Despite the severe heat that this sort of welding puts into the work, I decide to weld up the holes with an oxy-acetelyne torch rather than a stick welder. I’ll spare you the ugly pictures — mainly because I forgot to take any. Once I got everything ready for redrilling, I installed the spring tube in the stock and used the existing screw holes in the stock as a drill guide.

Relum Telly drill guide
I used the stock screw holes as a guide for drilling the new holes, which will be threaded to receive the stock screws.

Soon, I had a pair of nicely aligned holes with good, clean threads that I can properly tighten up. Now that all the curveballs have been batted away — well, save one, but I’m not going there just yet — let’s poke around the rest of the gun.

Editor’s note
And that is where we’ll leave this report for today. The next installment will finish the story, and there are many more pictures to come. Thanks, Vince, for an insight into an airgun that many of us will never get to see.

author avatar
Tom Gaylord (B.B. Pelletier)
Tom Gaylord, also known as B.B. Pelletier, provides expert insights to airgunners all over the world on behalf of Pyramyd AIR. He has earned the title The Godfather of Airguns™ for his contributions to the industry, spending many years with AirForce Airguns and starting magazines dedicated to the sport such as Airgun Illustrated.

51 thoughts on “The Relum Telly: Part 1”

  1. Ah, a Relum Jelly (as they are sometimes called in the UK). Along with the Tornado reviewed by BB some time back, this is another classic! This one is in pretty bad condition, but they are decent is unassuming break barrels. The original manufacturer FEG (sadly no longer with us) made them to order for Relum (in the UK), Umarex, Grotthaus and other distributors all over Europe. There were a number of different types over the years, barrel lengths altered, air cylinders differed in lengths, cocking strokes varied, but of the numerous different types, including a repeater which Gamo copied for their repeating rifles, (they also copied the FEG/Relum ‘hurricane’ a pretty execrable underlever, side loader which was the model for the Gamo Center) and calibres, .22 and .177. The parts are interchangeable in virtually all models, which allows the afficianado to produce an almost endless series of ‘new’ models.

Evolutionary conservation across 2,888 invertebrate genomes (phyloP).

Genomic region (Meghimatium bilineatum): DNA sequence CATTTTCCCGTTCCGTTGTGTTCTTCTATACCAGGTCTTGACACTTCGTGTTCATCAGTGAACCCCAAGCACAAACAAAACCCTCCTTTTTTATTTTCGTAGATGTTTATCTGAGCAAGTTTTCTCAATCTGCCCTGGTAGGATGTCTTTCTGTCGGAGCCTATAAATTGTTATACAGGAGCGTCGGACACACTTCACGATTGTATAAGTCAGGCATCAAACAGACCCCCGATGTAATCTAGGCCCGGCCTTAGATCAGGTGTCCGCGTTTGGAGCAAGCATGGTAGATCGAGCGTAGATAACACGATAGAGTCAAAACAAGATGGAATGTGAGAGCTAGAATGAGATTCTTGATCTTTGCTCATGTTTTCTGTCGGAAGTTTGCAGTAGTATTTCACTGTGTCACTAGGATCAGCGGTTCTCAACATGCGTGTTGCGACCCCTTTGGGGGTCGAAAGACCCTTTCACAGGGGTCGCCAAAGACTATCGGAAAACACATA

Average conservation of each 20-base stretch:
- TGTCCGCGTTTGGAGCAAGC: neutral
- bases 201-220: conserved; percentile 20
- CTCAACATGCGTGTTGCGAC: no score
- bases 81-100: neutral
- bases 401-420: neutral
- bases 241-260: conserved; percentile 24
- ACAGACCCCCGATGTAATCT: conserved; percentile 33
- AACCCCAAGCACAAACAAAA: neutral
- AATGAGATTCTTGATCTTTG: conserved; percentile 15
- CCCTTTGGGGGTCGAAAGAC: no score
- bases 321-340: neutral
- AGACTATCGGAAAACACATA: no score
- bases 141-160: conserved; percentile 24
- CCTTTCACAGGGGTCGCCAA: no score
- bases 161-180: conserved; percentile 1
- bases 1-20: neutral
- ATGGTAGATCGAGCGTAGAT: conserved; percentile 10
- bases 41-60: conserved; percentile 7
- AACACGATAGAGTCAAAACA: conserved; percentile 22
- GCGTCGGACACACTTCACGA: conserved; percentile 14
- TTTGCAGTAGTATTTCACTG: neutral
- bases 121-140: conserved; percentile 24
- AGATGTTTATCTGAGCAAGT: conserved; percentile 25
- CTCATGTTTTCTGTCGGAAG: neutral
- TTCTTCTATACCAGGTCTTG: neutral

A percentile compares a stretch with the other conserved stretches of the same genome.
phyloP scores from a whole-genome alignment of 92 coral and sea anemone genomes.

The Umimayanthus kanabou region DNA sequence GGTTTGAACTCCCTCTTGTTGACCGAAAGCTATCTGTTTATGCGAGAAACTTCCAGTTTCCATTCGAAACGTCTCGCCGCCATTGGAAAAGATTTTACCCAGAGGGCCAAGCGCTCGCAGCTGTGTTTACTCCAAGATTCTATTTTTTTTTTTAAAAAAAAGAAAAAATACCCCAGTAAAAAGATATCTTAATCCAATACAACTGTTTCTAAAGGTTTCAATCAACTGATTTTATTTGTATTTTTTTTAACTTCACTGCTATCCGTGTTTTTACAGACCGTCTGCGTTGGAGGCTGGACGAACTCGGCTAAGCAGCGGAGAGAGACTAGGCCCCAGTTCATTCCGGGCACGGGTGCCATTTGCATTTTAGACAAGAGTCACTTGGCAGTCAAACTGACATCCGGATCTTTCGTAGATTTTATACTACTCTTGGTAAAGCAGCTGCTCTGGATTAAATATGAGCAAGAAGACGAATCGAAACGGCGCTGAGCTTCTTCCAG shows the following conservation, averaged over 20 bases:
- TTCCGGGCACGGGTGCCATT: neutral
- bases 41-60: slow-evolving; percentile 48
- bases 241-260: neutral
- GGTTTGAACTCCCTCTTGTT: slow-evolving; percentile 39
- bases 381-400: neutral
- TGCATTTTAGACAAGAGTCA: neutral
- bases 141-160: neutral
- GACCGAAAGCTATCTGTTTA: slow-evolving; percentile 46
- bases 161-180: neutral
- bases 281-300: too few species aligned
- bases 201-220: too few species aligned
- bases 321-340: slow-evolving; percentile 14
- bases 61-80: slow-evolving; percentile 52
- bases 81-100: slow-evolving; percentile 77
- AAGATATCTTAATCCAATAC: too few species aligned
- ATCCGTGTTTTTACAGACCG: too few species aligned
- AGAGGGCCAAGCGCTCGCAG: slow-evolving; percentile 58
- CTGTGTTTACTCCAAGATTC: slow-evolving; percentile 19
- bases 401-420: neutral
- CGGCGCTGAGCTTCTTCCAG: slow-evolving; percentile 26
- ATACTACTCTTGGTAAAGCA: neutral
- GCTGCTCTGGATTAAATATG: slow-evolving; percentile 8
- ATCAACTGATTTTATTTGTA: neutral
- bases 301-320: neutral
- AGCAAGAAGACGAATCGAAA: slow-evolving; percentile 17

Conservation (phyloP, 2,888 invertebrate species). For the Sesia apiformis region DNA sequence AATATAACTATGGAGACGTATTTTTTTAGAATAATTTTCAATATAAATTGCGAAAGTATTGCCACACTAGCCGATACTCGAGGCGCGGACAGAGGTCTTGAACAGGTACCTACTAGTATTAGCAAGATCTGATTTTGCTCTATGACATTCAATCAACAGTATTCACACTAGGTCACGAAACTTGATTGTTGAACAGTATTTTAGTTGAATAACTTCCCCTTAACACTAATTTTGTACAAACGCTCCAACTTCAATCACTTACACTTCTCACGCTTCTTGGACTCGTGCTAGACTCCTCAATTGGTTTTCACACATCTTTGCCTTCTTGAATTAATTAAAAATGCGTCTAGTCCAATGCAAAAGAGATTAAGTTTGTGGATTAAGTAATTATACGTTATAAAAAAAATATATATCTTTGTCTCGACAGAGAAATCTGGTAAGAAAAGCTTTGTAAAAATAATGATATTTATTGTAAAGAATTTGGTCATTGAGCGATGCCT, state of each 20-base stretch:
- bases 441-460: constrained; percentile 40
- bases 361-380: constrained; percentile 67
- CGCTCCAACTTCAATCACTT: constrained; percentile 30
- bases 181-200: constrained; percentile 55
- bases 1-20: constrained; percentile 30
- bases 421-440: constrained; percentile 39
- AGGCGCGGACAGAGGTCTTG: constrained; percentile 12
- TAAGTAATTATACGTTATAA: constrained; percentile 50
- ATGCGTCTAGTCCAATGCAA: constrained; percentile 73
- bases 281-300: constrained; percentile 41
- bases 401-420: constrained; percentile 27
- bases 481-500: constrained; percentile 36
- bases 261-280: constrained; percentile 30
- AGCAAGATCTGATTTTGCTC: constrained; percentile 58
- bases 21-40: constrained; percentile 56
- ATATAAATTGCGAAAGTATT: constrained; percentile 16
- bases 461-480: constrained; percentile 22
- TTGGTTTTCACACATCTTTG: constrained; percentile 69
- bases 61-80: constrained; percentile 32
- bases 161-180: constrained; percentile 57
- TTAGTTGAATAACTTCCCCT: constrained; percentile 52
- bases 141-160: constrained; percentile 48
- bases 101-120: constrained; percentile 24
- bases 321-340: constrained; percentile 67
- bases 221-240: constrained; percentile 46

Still they compared pretty well to other rifles of the time. There was an adjustable trigger, they grew scope rails, and had a nice beech stock, this is an early one later on there was a blond beech stock with parallel grooves on the fore stock.

    I’ll look at this review with interest. Thanks for dealing with this another blast form the past!

  2. Vince,

    What a timely article – I also bought a Telly off of Gunbroker two months ago. Mine seems to be in somewhat better shape but it is missing the inner spring and only produces about 350 fps with 8-grain pellets.

    About the cocking link hanging down – the flat spring in the picture of the bent rod may be installed backwards. I have seen pictures of the Telly with this spring projecting from the front of the stock, holding the cocking link in a straight line. The parts diagram on the Chambers site also shows the flat spring pointing towards the muzzle.

    Paul in Liberty County

    • That inner spring seems to be rather important – as I mentioned, mine did NOT like being cocked without it. When I get home I’ll post the spring dimensions, maybe a substitute can be found.